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Treasury’s Herb Allison Needs a Truth Enema

Posted by Larry Doyle on March 4, 2010 12:33 PM |

According to testimony this morning from Treasury official Herb Allison, currently charged with overseeing the management of the TARP, there are no financial firms now guaranteed as ‘too big to fail.’

What rock did Herb just crawl out from?

The Wall Street Journal addresses Herb’s ridiculous comment in writing, Treasury Official: ‘No Too Big to Fail Guarantee’ for Big Financial Firms:

There is no U.S. government guarantee to protect the largest financial firms, a Treasury Department official said Thursday, as a congressional watchdog criticized the $45 billion in government aid provided to Citigroup Inc.

Herbert Allison, who oversees the Treasury’s $700 billion financial rescue plan, disagreed with members of a congressional oversight panel that some financial firms benefit from the assumption that the government would step in to prevent their failure.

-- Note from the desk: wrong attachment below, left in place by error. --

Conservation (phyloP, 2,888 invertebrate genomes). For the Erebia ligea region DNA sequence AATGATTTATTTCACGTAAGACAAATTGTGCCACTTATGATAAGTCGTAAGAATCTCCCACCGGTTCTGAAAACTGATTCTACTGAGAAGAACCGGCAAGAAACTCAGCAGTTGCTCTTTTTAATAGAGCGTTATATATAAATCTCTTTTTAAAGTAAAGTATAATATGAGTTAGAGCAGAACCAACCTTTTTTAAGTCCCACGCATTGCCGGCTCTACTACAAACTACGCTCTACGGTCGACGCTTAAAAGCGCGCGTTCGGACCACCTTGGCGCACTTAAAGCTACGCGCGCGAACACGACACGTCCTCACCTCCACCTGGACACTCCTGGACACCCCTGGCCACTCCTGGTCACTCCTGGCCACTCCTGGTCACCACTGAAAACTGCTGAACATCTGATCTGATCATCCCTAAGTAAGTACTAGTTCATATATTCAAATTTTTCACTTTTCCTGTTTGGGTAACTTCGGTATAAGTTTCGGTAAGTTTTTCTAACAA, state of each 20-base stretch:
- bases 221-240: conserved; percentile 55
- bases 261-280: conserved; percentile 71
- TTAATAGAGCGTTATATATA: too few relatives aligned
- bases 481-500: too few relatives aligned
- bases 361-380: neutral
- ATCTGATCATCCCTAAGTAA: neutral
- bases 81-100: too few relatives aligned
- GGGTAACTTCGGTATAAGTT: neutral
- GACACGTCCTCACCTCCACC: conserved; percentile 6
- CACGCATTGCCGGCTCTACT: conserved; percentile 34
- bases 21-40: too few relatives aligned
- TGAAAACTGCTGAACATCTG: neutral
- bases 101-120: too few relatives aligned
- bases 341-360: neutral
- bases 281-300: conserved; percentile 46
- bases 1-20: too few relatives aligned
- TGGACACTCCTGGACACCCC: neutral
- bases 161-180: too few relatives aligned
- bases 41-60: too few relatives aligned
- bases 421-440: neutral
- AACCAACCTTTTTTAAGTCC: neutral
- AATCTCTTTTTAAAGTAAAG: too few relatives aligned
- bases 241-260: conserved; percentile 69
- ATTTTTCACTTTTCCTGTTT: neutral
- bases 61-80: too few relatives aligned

“There is no too big to fail guarantee on the part of the U.S. government,” Mr. Allison said.

How often did we hear similar drivel about Freddie Mac and Fannie Mae?

What happens to people when they get inside the Beltway? Do they instinctively become serial panderers, if not outright liars?

Elizabeth Warren, who chairs the five-member Congressional Oversight Panel, said it was clear that financial markets do assume the guarantee exists, pointing to a recent ratings agency report that specifically noted the government’s role in backing Citigroup.

“The market clearly perceives that there is a too big to fail guarantee,” Ms. Warren said. “That gives Citi an advantage in raising capital. … That is very valuable to Citi.”

Panel members locked horns with Mr. Allison over his reluctance to answer some questions, primarily regarding the health of Citigroup when the government injected capital into the bank in late 2008. Panel member Damon Silvers, pressing Mr. Allison on whether the bank was at risk of failure at the height of the financial crisis, said it was “extraordinary that it is not possible to have a straightforward conversation.”

The fact that America can not get straightforward and honest answers from our government officials plays right into my commentary the other day, Harry Markopolos: “Don’t Trust Your Government”.

Bend over, Herb.


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